Merrill (Mez) Baker-Medard
B.A., Smith College; Ph.D., University of California (Berkeley)
Visiting Lecturer in Environmental Studies
Interdisciplinary research focused on the intersection of human geography, conservation science, environmental politics, and gender studies.
My research broadly explores how different natural resource governance strategies influence conflict arising at the interface of extractive industry and biodiversity conservation. I am especially interested in how the benefits and burdens of these conflicts are spread across different sectors of society in relation to gender, race, class, and nationality.
My dissertation focused on marine fisheries management in Madagascar, specifically looking at how access to and control over marine resources is constructed and contested in various locales extending from coastal villages to international policy arenas. By examining three marine conservation projects in Madagascar, a state-managed, a co-managed and community-managed marine protected area, I investigated how different configurations of authority (the capacity of politico-legal institutions to influence other social actors) transform people’s understanding of and claims to marine resources.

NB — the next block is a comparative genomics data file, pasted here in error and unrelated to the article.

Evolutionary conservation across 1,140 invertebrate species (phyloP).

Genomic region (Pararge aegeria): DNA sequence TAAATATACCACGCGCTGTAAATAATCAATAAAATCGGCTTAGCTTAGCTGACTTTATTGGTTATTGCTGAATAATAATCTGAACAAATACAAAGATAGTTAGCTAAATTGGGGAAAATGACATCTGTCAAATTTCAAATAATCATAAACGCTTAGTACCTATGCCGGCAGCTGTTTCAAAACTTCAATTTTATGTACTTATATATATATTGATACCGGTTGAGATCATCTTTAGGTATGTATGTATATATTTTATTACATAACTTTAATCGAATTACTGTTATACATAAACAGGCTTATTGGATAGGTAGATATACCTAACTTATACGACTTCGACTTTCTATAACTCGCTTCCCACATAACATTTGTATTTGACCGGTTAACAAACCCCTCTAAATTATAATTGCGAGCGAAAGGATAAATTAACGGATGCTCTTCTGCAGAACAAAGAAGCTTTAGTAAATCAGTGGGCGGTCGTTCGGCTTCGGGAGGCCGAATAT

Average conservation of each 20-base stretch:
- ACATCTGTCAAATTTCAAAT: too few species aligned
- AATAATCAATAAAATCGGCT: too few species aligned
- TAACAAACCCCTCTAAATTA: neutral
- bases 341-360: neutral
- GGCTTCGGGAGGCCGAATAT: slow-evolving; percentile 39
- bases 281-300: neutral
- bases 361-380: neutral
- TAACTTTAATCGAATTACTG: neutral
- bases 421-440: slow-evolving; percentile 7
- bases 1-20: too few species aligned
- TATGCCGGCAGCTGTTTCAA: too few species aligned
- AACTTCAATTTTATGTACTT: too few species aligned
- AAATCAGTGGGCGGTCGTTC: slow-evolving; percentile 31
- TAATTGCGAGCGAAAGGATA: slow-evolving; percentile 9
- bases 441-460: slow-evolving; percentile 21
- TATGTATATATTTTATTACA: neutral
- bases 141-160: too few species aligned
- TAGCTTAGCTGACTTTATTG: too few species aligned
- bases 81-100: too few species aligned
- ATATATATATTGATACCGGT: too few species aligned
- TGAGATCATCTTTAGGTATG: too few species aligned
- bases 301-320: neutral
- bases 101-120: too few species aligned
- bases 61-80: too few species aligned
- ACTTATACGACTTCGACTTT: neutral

I have had teaching experience in two other U.S. universities and two Malagasy universities. Teaching a diverse student body, especially cross-culturally, has made me deeply aware of the variety of approaches to and concepts of what constitutes learning. I take seriously the task of reflecting on my own as well as my student's cultural biases in the classroom, and strive to enable meaningful engagement with course material for students with a diversity of perspectives, experiences, and approaches to learning. I am teaching four courses at Wellesley including: Introduction to Sustainability, Social Causes and Consequences of Environmental Problems, Gender Health and the Environment, and Environmental Policy. I also have experience teaching courses including: Introduction to Culture and Natural Resource Management, Society and Natural Resources: A Political Ecology Approach, Social Science Research Methods, and Environmental Justice.
My interests in conservation and social justice have led me to work with international conservation organizations such as the Wildlife Conservation Society, Conservation International, and the World Wildlife Fund as well as community-based organizers based in Madagascar, South Africa and the San Francisco Bay Area.
Other interests I have include rock climbing, softball, pottery, and dancing Salegy.